The infinite range of glowing colours in the mechatronic flowers of Epiphany’s Genesis are reminiscent of butterfly wings, insect exoskeletons and opals. The beauty of the works is a function of birefringence, the optical property that changes the way we see light depending on angle. The audience fuels the flowers with ideas and in turn the flowers provide enlightenment so as to further fuel creativity and the genesis and exploration of ideas. The constantly changing installation represents the infinite ideas that this gateway of possibilities accumulates from those below thinking and dreaming.
Skunk Control is a group of engineers, scientists, artists and educators from Victoria University. The group’s aim is to communicate art through science and science based disciplines through art via installations that prompt investigation and engage the heightened feelings of excitement that define the process of discovery.
Lienors Torre & Rose Woodcock
The meditative space of Light Pool explores the remarkable capacity of light to be two things at once – both the source of illumination and what is held within an object as refection. Light Pool sets up a space for visitors to reflect on the relationship between these elements. Looking into the pool is an encounter with the immateriality of light through the solid reality of hundreds of magnifying lenses.
Dr Lienors Torre is a lecturer in animation production, history and theory in the School of Communication and Creative Arts at Deakin University, Melbourne. Her research investigates the nexus between screen and object. She is also a glass artist and has taught multiple master classes at Pilchuck Glass School, Seattle, USA.
Dr Rose Woodcock is a lecturer in animation theory and practice, and creative art methods in the School of Communication and Creative Arts at Deakin University, Melbourne. Her research includes investigating the possibilities visual perception and optics, animation and movement, and the inherent ambiguity of pictorial objects.
Lost Room is a solid prism house that demonstrates the effect of total internal reflection. The angle of vision looking into Lost Room determines the relationship between the viewer, the object and the optical properties of prisms. See Lienors Torre's bio above.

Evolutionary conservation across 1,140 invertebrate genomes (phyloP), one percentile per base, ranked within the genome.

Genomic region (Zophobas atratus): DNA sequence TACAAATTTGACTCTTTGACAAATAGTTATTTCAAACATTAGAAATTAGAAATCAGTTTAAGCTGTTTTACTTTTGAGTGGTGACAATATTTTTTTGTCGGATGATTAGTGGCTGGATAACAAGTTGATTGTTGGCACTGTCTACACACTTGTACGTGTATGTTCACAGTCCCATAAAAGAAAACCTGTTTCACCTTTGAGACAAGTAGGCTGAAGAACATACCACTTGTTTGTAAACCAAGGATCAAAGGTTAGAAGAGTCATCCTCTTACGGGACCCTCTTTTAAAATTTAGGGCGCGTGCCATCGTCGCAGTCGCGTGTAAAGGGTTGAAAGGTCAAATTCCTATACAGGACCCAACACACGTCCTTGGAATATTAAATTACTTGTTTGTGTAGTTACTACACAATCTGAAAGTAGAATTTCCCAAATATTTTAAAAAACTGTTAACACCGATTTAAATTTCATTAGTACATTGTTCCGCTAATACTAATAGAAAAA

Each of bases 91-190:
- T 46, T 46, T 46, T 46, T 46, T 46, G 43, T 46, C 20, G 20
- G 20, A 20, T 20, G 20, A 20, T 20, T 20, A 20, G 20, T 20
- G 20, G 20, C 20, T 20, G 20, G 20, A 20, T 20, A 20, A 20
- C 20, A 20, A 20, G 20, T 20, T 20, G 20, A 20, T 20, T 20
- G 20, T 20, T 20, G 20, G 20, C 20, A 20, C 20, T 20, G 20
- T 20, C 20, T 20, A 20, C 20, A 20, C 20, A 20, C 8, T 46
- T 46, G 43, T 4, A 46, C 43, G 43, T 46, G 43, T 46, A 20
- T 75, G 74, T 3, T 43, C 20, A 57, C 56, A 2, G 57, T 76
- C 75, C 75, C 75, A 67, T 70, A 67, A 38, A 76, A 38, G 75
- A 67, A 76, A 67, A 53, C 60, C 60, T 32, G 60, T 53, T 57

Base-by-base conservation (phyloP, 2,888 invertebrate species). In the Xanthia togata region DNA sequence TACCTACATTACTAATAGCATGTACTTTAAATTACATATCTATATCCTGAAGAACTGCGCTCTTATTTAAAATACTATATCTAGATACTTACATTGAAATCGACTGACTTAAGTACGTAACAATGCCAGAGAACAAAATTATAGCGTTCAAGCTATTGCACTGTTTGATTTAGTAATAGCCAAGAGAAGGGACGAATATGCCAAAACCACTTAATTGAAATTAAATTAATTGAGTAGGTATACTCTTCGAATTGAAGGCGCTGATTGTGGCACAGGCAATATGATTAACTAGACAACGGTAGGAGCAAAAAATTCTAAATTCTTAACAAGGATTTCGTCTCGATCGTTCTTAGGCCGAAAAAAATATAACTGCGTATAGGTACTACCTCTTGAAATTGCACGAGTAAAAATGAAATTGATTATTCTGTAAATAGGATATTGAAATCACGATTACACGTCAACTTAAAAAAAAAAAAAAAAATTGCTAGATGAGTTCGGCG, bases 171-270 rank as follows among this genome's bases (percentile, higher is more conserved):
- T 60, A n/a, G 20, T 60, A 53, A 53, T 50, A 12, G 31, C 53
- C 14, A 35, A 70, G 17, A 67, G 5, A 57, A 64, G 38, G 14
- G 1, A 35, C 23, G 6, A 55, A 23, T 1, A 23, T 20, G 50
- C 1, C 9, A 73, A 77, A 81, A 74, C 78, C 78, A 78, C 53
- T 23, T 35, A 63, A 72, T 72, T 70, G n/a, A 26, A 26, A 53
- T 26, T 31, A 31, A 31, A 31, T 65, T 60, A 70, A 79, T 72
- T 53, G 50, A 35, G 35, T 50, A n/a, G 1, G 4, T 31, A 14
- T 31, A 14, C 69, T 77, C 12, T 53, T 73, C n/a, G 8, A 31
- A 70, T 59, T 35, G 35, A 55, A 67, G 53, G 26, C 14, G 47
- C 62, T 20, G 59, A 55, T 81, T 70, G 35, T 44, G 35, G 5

For the Time Being 2017
In For the Being of Time optical-kinetic forms address ideas of the circulation of moving bodies in time and space. The works are derived from Eastman’s drawing practice that employs repetition and geometry to suggest natural processes of iteration and generation as well as from his interest in scientific instruments of measurement and observation. These pairings suggest a species of clock whose hands move unceasingly, literally performing the round in a cycle of contraction and diffusion. The works are also light works with light reflecting from the circulating vanes of the forms. They reflect light colour and movement in their surroundings. The works are lit to accentuate the interplay of shadow and reflection across two and three dimensional planes.
Leslie Eastman uses lenses and light, large scale mirrors, drawing and video to explore the deceptively simple fact of our presence in and perception of the world. He has held over thirty solo and collaborative exhibitions nationally, at venues such as ACCA, Linden and Experimenta, and internationally. He has been the recipient of grants from the Australian Film Commission, the Australia Council for the Arts and Arts Victoria.
The power of light and sound to cause bodily sensations is illustrated in Blue: Red, which explores the relationship between perceived and implied motion. An interactive light and sound box, activated by visitors' hand motion, enables participants to experience powerful physical responses. There are two options – blue headphones for the visceral experience and red headphones for analysis of what is happening.
(((20hz))) is Darrin Verhagen, a sound artist who has performed his minimal, experimental sound works at festivals around the globe and has more recently started performing his dark orchestral material as Shinjuku Thief. He lectures in sound design, soundtrack and electronic music at RMIT University, previously having run the Dorobo record label.
Look through the extraordinarily designed telescope inside this simulation and experience the night sky. Using beautiful projections that combine photography and astronomy, this work creates the sensation of star-gazing inside the confines of the museum.
Daniel Armstrong is a photo-media / installation artist and tertiary lecturer. His current research explores relationships between photography and astronomy with a specific interest in how scientific imaging both falters and succeeds at the edge of representation and relationships of the body to space and visualisation of the cosmos.
For adult adventurers, there will be NightLight an after hours event at LightTime on Friday 18 August.
Images and videos for LightTime are available on Dropbox.